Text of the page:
Written by IEEE | July 28, 2021   |   Updated: November 2, 2021

In the past decade, the agricultural industry has been faced with increasing pressure to produce food with higher requirements on safety and quality while remaining affordable and available in order to feed the world’s growing population. In the years before the COVID-19 pandemic, the industry was under pressure to reduce its use of pesticides while managing a diminishing labor supply.

Figure 1: Employment in agriculture (%) VS World Population (billion) Sources: World Bank; Worldometer

Then COVID-19 occurred, and the unavailability of farm labor went from being a serious concern, to being a critical issue. Today, we are facing food shortages, which drives up prices while unused produce is left to rot on the fields.

The Season for Action

The time is ripe for a disruption to the global food production process. Agricultural technologies have reached a stage where they can provide practical solutions to resolve this major global challenge. Autonomous vehicles, be they ground or air, once were a dream. Now they are a reality, with sophisticated geographical positioning systems integrated with precision sensing and artificial intelligence. 

Starting at the cultivar selection stage, deployment of hyperspectral vision systems with statistical machine learning has paved the way for an upcoming field known as digital phenotyping. Sensors, in other words, can identify plants based on the electromagnetic signature they create –– much like the way humans identify plants by their size, shape or structure.

This technology helps accelerate breeding programs that assist plant physiologists in identifying cultivars with disease –– and/or climate-resilient genes. Selected cultivars are then grown with smart sensing systems that record and monitor their growth. When used with digital twin technology, it is able to simulate how different business decisions affect the crop yield without actual physical “test and see” seasons. 

The growing stage of the plants is the most labor-intensive part of the cultivation process. There are numerous manual tasks currently performed, such as de-leafing, spraying, pruning, weeding and layering. The summer season generally requires more labor, and yet this is when the working conditions are the harshest. 

 A farm worker manually de-leafs tomato plants in a hot and humid glasshouse. This process is crucial to ensure the best size and quantity of harvest. Imagine hundreds of thousands of plants to de-leaf every week during the summer season, and the shortage of labor means that thousands of plants are left unattended, leading to lower supply of food down the line. 

Sensing, Working and Learning

The wide availability of new robotics and automation technologies can be deployed to perform these manual and monotonous farming tasks. Imagine autonomous vehicles that drive around the rows of farmland while pruning and weeding, simultaneously performing digital evaluations of plant growth.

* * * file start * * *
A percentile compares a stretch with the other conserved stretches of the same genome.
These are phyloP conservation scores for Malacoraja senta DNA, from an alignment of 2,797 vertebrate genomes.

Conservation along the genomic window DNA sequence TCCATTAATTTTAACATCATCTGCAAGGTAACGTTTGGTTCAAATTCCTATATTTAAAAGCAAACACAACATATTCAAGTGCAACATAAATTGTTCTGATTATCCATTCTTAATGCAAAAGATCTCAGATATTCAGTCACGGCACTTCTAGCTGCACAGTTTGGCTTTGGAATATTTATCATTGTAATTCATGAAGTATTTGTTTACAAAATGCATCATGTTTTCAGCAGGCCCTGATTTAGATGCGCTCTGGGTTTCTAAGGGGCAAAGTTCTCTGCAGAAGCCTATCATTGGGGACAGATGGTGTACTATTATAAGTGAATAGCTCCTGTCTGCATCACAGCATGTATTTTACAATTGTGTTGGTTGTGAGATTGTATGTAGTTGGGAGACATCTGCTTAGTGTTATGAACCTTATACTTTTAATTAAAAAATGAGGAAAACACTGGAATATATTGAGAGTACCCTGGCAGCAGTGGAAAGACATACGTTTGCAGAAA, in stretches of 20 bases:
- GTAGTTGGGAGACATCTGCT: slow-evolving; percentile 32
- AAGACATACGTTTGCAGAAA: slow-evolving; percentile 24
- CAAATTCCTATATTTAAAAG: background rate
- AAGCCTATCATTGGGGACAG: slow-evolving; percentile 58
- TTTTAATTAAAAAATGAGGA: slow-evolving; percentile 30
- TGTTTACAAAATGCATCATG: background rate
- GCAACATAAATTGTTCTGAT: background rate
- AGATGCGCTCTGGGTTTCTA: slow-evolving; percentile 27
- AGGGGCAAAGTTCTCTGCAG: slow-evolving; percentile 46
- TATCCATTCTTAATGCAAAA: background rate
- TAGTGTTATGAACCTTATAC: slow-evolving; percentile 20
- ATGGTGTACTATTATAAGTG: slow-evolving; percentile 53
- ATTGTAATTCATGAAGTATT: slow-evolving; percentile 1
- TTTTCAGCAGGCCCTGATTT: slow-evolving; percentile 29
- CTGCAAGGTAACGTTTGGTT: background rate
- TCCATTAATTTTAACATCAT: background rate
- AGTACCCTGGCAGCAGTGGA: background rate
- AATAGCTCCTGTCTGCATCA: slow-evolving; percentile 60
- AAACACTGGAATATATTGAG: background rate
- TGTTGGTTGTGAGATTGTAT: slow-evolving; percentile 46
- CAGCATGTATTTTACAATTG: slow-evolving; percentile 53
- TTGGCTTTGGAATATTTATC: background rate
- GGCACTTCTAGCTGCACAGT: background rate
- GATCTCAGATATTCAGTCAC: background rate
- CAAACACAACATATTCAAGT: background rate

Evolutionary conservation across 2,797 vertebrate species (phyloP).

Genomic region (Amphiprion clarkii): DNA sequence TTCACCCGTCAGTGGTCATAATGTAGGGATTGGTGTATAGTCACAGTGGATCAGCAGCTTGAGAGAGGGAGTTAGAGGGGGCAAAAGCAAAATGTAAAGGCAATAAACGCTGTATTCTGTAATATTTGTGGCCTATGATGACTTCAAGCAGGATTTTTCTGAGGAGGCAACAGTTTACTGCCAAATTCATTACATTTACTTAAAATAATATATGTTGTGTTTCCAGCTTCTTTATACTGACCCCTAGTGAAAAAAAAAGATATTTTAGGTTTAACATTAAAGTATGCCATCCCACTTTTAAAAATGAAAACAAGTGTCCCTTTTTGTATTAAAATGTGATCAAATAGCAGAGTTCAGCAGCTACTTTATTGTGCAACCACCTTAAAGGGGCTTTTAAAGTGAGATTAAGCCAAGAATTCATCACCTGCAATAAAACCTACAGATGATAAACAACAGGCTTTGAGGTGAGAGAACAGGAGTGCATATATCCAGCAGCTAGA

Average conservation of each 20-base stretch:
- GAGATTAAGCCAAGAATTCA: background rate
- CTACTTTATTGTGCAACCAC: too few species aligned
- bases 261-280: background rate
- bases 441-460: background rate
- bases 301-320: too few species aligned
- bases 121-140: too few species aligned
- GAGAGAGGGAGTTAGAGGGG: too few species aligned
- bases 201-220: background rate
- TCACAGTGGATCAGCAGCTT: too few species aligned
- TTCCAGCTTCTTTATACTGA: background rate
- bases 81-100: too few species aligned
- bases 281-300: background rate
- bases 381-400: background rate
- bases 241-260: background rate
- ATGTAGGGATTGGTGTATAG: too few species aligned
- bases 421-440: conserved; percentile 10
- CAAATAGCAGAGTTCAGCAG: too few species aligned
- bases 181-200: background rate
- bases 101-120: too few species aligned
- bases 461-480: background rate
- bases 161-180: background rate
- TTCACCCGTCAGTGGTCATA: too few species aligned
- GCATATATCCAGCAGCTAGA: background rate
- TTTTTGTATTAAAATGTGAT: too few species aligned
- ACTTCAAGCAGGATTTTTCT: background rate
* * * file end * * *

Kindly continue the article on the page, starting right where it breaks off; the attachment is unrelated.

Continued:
Environmental and physical data of the farmland and produce can then be used, for example, to indicate which fertilizer works best or how much pruning needs to be done, or what irrigation cycle provides higher crop yield. Not only can this data be visualized on a computer screen for farm owners, the autonomous system can order components of the system to take action.

Figure 2: Types of technologies used at different stages of food production

The culmination point is at harvest, and there is little wiggle room with regards to the optimal picking time. The travel restrictions brought by COVID-19are severely disrupting the typical influx of back-packers and seasonal workers. 

Smart technologies can work together to perform autonomous harvesting and hence help alleviate the impact of worker shortage. 

Harvesting a Food Revolution

In the video above, we see this system in action. An intelligent vision system powered by machine learning algorithms first locates the fruit. Once a fruit is located, it sends coordinates to the arm, which deploys a bespoke end-effector to the given position. Another smart sensor unit sits on the end-effector to estimate fruit size and ripeness. If determined to be harvest-ready, the end-effector goes on to pick up the fruit, and then drops it off either into a crate or conveyor belt depending on the design of the harvester system. Many developments in control systems and robotics have managed to capture the essence of human motion for fruit-picking such as cutting, plucking, rolling, pinching, breaking and twisting. The beauty of this robot evolution is the consistency in robot decision-making which leads to crop consistency, higher product yield and better quality of produce.

Smart systems are now increasingly prevalent in the farmlands and through them, we can expect to achieve higher food security and sustainability, and ultimately Zero Hunger by 2030. 

Figure 3: New agricultural technologies paving the way towards Zero Hunger

 

ABOUT OUR AUTHOR
Melanie Ooi is an IEEE Senior member and member of the IEEE Instrumentation & Measurement Society, 2016-17 Distinguished Lecturer for the IEEE Instrumentation and Measurement Society, and the 2014 Outstanding Young Engineer Award from the IEEE Instrumentation and Measurement Society.

Shen Hin Lim is an IEEE member and a member of the IEEE Robotics & Automation Society.

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